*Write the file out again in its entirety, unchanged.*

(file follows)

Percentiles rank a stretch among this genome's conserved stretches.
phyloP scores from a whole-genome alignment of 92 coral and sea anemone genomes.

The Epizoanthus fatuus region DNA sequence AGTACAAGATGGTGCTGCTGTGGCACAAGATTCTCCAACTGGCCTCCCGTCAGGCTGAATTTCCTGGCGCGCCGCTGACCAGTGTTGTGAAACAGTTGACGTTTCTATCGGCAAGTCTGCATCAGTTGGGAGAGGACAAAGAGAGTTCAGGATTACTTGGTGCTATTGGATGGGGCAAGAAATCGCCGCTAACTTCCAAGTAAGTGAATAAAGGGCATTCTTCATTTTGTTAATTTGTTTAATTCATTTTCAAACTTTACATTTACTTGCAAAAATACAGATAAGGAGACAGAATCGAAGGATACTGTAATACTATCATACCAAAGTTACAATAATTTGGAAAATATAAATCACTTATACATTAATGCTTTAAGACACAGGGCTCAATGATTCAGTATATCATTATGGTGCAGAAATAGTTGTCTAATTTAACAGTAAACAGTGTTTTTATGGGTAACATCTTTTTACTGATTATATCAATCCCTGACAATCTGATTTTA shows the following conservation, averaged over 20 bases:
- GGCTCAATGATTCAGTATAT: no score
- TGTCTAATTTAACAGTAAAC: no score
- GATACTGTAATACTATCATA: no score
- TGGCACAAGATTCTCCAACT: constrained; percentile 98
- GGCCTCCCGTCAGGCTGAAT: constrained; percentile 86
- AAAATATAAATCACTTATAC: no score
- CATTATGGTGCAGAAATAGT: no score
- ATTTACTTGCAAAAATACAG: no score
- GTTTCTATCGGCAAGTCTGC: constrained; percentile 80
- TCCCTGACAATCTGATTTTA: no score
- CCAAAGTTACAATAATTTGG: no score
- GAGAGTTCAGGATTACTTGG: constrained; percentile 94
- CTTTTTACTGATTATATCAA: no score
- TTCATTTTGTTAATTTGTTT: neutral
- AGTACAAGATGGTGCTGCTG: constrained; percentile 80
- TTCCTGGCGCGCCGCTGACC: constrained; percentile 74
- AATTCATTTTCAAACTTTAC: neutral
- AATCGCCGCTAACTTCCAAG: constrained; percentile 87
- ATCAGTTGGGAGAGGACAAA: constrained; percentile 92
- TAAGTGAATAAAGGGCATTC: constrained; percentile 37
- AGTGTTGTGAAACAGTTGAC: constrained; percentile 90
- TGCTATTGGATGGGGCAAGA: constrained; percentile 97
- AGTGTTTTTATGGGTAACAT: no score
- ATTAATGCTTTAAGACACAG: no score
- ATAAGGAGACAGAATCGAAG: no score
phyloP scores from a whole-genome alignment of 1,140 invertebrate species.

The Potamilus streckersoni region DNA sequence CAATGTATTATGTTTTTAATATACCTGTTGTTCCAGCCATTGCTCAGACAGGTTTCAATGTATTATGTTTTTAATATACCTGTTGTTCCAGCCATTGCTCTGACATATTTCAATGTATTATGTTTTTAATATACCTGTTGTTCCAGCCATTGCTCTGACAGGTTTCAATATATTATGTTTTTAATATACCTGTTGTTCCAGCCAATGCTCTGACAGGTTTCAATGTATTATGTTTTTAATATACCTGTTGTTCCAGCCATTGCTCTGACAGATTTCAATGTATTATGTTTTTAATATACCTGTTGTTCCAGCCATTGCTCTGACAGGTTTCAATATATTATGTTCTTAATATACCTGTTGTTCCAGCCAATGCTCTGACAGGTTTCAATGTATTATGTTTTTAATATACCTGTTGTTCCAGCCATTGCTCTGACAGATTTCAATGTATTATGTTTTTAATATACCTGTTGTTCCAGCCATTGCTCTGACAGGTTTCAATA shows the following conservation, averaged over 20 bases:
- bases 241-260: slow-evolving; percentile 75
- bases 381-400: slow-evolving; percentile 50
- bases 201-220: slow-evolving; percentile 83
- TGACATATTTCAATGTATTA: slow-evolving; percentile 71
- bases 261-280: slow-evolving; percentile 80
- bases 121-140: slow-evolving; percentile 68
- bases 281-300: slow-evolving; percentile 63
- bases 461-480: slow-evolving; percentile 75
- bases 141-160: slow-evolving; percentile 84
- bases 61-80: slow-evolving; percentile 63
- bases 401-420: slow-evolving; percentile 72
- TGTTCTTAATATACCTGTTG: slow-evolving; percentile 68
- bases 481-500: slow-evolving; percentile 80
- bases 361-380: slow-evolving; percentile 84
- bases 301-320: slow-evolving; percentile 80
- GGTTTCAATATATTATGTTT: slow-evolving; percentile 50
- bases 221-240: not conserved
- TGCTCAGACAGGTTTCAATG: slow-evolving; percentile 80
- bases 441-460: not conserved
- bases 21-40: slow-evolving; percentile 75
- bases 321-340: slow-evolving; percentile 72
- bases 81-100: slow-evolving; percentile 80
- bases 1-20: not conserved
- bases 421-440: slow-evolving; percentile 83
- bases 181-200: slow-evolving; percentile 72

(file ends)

Percentiles rank a stretch among this genome's conserved stretches.
phyloP scores from a whole-genome alignment of 92 coral and sea anemone genomes.

The Epizoanthus fatuus region DNA sequence AGTACAAGATGGTGCTGCTGTGGCACAAGATTCTCCAACTGGCCTCCCGTCAGGCTGAATTTCCTGGCGCGCCGCTGACCAGTGTTGTGAAACAGTTGACGTTTCTATCGGCAAGTCTGCATCAGTTGGGAGAGGACAAAGAGAGTTCAGGATTACTTGGTGCTATTGGATGGGGCAAGAAATCGCCGCTAACTTCCAAGTAAGTGAATAAAGGGCATTCTTCATTTTGTTAATTTGTTTAATTCATTTTCAAACTTTACATTTACTTGCAAAAATACAGATAAGGAGACAGAATCGAAGGATACTGTAATACTATCATACCAAAGTTACAATAATTTGGAAAATATAAATCACTTATACATTAATGCTTTAAGACACAGGGCTCAATGATTCAGTATATCATTATGGTGCAGAAATAGTTGTCTAATTTAACAGTAAACAGTGTTTTTATGGGTAACATCTTTTTACTGATTATATCAATCCCTGACAATCTGATTTTA shows the following conservation, averaged over 20 bases:
- GGCTCAATGATTCAGTATAT: no score
- TGTCTAATTTAACAGTAAAC: no score
- GATACTGTAATACTATCATA: no score
- TGGCACAAGATTCTCCAACT: constrained; percentile 98
- GGCCTCCCGTCAGGCTGAAT: constrained; percentile 86
- AAAATATAAATCACTTATAC: no score
- CATTATGGTGCAGAAATAGT: no score
- ATTTACTTGCAAAAATACAG: no score
- GTTTCTATCGGCAAGTCTGC: constrained; percentile 80
- TCCCTGACAATCTGATTTTA: no score
- CCAAAGTTACAATAATTTGG: no score
- GAGAGTTCAGGATTACTTGG: constrained; percentile 94
- CTTTTTACTGATTATATCAA: no score
- TTCATTTTGTTAATTTGTTT: neutral
- AGTACAAGATGGTGCTGCTG: constrained; percentile 80
- TTCCTGGCGCGCCGCTGACC: constrained; percentile 74
- AATTCATTTTCAAACTTTAC: neutral
- AATCGCCGCTAACTTCCAAG: constrained; percentile 87
- ATCAGTTGGGAGAGGACAAA: constrained; percentile 92
- TAAGTGAATAAAGGGCATTC: constrained; percentile 37
- AGTGTTGTGAAACAGTTGAC: constrained; percentile 90
- TGCTATTGGATGGGGCAAGA: constrained; percentile 97
- AGTGTTTTTATGGGTAACAT: no score
- ATTAATGCTTTAAGACACAG: no score
- ATAAGGAGACAGAATCGAAG: no score
phyloP scores from a whole-genome alignment of 1,140 invertebrate species.

The Potamilus streckersoni region DNA sequence CAATGTATTATGTTTTTAATATACCTGTTGTTCCAGCCATTGCTCAGACAGGTTTCAATGTATTATGTTTTTAATATACCTGTTGTTCCAGCCATTGCTCTGACATATTTCAATGTATTATGTTTTTAATATACCTGTTGTTCCAGCCATTGCTCTGACAGGTTTCAATATATTATGTTTTTAATATACCTGTTGTTCCAGCCAATGCTCTGACAGGTTTCAATGTATTATGTTTTTAATATACCTGTTGTTCCAGCCATTGCTCTGACAGATTTCAATGTATTATGTTTTTAATATACCTGTTGTTCCAGCCATTGCTCTGACAGGTTTCAATATATTATGTTCTTAATATACCTGTTGTTCCAGCCAATGCTCTGACAGGTTTCAATGTATTATGTTTTTAATATACCTGTTGTTCCAGCCATTGCTCTGACAGATTTCAATGTATTATGTTTTTAATATACCTGTTGTTCCAGCCATTGCTCTGACAGGTTTCAATA shows the following conservation, averaged over 20 bases:
- bases 241-260: slow-evolving; percentile 75
- bases 381-400: slow-evolving; percentile 50
- bases 201-220: slow-evolving; percentile 83
- TGACATATTTCAATGTATTA: slow-evolving; percentile 71
- bases 261-280: slow-evolving; percentile 80
- bases 121-140: slow-evolving; percentile 68
- bases 281-300: slow-evolving; percentile 63
- bases 461-480: slow-evolving; percentile 75
- bases 141-160: slow-evolving; percentile 84
- bases 61-80: slow-evolving; percentile 63
- bases 401-420: slow-evolving; percentile 72
- TGTTCTTAATATACCTGTTG: slow-evolving; percentile 68
- bases 481-500: slow-evolving; percentile 80
- bases 361-380: slow-evolving; percentile 84
- bases 301-320: slow-evolving; percentile 80
- GGTTTCAATATATTATGTTT: slow-evolving; percentile 50
- bases 221-240: not conserved
- TGCTCAGACAGGTTTCAATG: slow-evolving; percentile 80
- bases 441-460: not conserved
- bases 21-40: slow-evolving; percentile 75
- bases 321-340: slow-evolving; percentile 72
- bases 81-100: slow-evolving; percentile 80
- bases 1-20: not conserved
- bases 421-440: slow-evolving; percentile 83
- bases 181-200: slow-evolving; percentile 72